Talea taproom interiors draw inspiration from West Village history

Advertisement: Click here to learn how to Generate Art From Text

New York’s Alda Ly Architecture created a taproom specifically for female-owned and veteran-owned businesses. Then, you can also find out more about the following:Talea of the city West VillageA neighbourhood that includes a place where groups can “scheme”.

Talea West VillageThis is the third location of the beer company and its first Manhattan location.

The colourful bar anchors the main dining area and drinking area of the Talea taproom in West Village.

The space is housed in a 1920s-era building on Christopher Street. This iconic thoroughfare is home to a number of landmarks, businesses and historical spaces associated with LGBTQ+ rights.

Alda Ly Architecture said: “This new taproom in Christopher Street reclaims masculine identity as a West Village saloon, while celebrating voices of women and LGBTQ+ community in the Village. Talea’s popular sours are served in a vibrant, elevated space.”ALA).

Bar with built-in seating on the left and counter on the right
The bright colors chosen by ALA include yellow for tiles, red for dining chairs and green seat backs

The main space, which is flooded with natural lighting thanks to large windows along its street facade, is anchored by an angled white quartz countertop with a purple front.

Behind, a yellow-tiled partition is mounted with a number of beer taps. Glassware and cans on shelves are displayed above.

View towards an exposed brick wall with seating in front
Exposed bricks and stones suggest a saloon style aesthetic

The bar is lit up by pendants made from Junit oak Schneid StudioBrass Dottie sconces Visual ComfortAround the perimeter, there are mountings.

Alda Ly, ALA’s founder, said: “We opened up space to provide as many open areas for the front dining area and brought the bar to the front and centre of the room to highlight the taps and their extensive selection beers.”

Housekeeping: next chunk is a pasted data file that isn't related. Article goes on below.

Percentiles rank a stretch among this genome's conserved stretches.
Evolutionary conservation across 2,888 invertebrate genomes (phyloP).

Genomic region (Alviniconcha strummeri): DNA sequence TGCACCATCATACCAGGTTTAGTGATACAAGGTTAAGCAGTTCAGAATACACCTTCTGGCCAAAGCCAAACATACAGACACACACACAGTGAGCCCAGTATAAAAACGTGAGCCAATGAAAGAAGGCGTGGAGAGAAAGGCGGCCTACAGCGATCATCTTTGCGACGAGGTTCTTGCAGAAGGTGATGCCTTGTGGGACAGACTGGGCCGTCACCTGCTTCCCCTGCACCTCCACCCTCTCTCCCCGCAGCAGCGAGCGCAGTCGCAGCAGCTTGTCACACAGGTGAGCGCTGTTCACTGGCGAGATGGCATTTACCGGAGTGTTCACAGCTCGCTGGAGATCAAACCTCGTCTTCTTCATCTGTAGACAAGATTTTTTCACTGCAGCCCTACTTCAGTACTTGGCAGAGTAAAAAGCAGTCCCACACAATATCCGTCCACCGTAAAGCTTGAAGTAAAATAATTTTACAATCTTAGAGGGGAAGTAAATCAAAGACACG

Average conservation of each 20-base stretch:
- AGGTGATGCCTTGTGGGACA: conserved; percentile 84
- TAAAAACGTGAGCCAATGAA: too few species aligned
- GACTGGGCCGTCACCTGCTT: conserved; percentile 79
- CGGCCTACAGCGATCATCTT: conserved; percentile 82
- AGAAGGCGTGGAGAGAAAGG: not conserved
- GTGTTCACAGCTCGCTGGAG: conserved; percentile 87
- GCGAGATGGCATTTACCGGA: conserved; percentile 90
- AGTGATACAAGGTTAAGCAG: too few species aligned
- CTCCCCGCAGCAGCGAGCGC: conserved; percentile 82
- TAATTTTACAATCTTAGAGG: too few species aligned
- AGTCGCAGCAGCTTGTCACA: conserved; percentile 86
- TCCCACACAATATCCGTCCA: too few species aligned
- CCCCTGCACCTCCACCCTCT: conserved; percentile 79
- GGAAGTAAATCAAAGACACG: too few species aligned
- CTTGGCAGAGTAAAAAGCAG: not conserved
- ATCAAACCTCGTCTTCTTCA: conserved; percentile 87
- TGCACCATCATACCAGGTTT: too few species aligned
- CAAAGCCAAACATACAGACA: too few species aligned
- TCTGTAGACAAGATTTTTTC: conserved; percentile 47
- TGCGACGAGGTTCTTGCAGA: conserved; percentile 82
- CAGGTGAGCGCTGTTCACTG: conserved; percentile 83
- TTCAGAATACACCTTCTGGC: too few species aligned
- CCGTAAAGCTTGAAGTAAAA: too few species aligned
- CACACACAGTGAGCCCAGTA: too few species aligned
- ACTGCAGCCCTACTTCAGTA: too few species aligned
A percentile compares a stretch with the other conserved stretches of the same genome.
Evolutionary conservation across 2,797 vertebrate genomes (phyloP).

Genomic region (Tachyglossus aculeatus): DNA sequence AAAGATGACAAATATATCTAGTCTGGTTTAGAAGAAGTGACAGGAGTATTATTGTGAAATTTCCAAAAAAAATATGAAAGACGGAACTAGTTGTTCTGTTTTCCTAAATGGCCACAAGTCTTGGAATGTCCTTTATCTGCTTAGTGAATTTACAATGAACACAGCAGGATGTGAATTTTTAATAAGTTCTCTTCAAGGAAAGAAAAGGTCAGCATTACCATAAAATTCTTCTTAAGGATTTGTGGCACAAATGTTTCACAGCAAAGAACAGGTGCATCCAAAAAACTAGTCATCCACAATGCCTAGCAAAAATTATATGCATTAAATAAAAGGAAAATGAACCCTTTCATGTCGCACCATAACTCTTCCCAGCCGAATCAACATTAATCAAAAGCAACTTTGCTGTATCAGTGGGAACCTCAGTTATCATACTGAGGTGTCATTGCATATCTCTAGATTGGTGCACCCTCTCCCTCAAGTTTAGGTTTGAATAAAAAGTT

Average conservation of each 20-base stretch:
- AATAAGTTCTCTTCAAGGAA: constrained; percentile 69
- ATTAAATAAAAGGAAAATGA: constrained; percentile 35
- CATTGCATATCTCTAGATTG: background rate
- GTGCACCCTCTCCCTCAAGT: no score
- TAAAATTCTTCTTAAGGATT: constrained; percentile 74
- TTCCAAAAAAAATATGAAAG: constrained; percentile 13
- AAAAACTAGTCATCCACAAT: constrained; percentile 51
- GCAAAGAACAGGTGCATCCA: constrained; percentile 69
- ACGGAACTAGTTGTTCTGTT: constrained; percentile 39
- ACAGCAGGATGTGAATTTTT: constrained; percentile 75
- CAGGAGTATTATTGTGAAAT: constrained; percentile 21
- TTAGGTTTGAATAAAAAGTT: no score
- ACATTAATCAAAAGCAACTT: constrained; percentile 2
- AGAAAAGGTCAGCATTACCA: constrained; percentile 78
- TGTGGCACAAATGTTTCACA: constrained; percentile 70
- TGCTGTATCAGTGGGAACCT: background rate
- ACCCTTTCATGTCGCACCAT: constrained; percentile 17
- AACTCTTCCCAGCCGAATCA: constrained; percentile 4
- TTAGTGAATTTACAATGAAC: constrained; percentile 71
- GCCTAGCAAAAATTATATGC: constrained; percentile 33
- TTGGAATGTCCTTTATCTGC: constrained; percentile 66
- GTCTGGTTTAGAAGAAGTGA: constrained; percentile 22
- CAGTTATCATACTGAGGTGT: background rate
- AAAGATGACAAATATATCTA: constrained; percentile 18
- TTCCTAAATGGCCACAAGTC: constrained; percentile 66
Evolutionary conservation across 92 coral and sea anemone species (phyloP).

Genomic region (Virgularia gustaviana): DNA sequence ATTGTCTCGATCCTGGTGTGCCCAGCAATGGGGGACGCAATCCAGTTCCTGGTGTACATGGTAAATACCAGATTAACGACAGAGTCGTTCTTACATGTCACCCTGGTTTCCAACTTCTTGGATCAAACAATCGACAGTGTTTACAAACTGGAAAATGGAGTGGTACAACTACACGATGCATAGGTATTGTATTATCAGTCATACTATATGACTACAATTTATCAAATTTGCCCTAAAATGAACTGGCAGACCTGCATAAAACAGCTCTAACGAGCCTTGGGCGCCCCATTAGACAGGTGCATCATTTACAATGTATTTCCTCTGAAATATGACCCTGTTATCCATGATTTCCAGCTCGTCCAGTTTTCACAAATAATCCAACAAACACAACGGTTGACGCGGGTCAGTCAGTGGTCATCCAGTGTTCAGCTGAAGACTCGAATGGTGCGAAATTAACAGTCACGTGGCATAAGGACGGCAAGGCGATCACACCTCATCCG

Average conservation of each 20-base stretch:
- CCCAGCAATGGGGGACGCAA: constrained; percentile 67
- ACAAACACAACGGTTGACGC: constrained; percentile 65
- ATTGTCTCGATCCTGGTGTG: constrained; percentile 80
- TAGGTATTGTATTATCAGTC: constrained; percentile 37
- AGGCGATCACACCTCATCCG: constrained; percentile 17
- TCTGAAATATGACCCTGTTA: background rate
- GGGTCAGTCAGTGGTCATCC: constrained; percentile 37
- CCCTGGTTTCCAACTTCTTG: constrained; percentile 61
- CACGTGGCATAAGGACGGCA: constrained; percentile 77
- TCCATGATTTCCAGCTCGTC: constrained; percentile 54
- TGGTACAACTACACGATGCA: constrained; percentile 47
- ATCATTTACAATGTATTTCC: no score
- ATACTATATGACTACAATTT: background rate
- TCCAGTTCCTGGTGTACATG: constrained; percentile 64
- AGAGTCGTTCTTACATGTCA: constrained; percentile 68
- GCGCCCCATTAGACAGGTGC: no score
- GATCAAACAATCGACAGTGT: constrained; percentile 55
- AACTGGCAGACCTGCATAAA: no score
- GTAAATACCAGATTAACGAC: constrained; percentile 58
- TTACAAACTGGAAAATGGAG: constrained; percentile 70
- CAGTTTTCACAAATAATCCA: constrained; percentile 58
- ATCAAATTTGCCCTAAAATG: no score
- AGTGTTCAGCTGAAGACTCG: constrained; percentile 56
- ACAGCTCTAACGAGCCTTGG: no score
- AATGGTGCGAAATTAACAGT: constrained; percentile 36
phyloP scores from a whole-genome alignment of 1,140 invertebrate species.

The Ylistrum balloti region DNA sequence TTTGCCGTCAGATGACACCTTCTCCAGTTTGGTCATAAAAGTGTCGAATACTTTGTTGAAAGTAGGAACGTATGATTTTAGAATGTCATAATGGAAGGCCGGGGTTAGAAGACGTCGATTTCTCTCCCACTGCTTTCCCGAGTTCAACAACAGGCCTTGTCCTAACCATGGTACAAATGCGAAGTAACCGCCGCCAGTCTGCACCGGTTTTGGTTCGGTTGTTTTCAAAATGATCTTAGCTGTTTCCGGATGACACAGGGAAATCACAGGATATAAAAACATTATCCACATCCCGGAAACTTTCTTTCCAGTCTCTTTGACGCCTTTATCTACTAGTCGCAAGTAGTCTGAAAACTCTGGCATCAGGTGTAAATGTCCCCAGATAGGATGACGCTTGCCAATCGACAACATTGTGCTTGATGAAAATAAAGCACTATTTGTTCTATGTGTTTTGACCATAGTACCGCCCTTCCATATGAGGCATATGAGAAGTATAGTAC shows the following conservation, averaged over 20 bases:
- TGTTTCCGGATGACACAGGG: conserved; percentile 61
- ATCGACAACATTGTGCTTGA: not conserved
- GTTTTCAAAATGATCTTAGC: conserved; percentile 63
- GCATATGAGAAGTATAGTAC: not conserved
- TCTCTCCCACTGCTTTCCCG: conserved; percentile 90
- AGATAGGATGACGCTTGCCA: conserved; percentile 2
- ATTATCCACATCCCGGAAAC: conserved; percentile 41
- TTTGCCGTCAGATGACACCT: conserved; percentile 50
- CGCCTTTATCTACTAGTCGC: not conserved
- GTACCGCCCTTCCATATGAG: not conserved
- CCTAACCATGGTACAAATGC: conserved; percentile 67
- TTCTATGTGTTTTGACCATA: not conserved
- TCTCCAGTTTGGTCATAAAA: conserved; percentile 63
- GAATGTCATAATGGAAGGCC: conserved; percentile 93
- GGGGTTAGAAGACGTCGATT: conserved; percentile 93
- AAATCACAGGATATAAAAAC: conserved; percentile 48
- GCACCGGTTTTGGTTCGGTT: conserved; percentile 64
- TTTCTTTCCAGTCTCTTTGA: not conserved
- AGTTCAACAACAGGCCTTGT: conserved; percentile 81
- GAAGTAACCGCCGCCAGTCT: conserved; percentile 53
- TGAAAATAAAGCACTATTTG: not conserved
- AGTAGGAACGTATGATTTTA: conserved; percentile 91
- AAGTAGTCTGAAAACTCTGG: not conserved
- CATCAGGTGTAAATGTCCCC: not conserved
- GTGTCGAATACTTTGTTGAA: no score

Dining area and bar counter with street windows behind
The taproom was created to celebrate the West Village’s important role in LGBTQ+ History.

“We wanted it to be a welcoming beacon of light for everyone in the neighbourhood,” she added.

The other side has built-in, stained oak seating and small circular tables against an exposed brickwall.

Brick-wrapped room with a skylight over a large table
The Revolution Room is behind the bar, and is designed for larger groups.

Scroll dining chairs in pale green with muted red backrests. Industry WestContinue the interior’s vibrant colour palette. This is echoed by the artworks displayed on the wall.

Marissa Feddema, ALA’s project director, said that it was important to capture the spirit and warmth of Talea by creating a space which felt both elevated and warm.

The Revolution Room is a smaller, more intimate space, located past the bar. The team says that this room was designed for small groups of 8 to 10 people who can “plan, hang out and gather”.

A large table is located below a NuuraThe Miira 8 oval chandelier is suspended from a skylight. More brickwork is exposed, adding to the saloon feel.

Dimly lit room with dark walls and colourful furniture
The Snug at the rear is a cozy space furnished in jewel-tone pieces

Further back still, patrons will find the Snug – a much darker and cosier room decorated with jewel-toned furniture, navy limewash painted walls and a vintage fireplace mantle.

The moody bathroom walls are decorated with photos of prominent local residents, including gender activists over the years. These images highlight the importance of this neighbourhood to the LGBTQ+ communities.

Bathroom with dark blue tiles, paintings on the walls and an oval mirror above a sink
In the moody bathrooms, you can see images of local residents and gender activists.

The West Village is a bustling area with many bars and restaurants. Cecchi’sCasual cocktail bars like Donna.

ALA has designed the Union Square area in the vicinity. Interior for a Doctor’s Office and ClinicWith earthy and cosy details

The photography is by Brooke Holm.

Project Credits:

Architect and interior designer ALA (Alda Ly, Marissa Feddema, Sheridan Treadwell, Marlee Anderson)
MEP engineer: Tan Engineering
General Contractor: Aerial Design & Build


Your email address will not be published. Required fields are marked *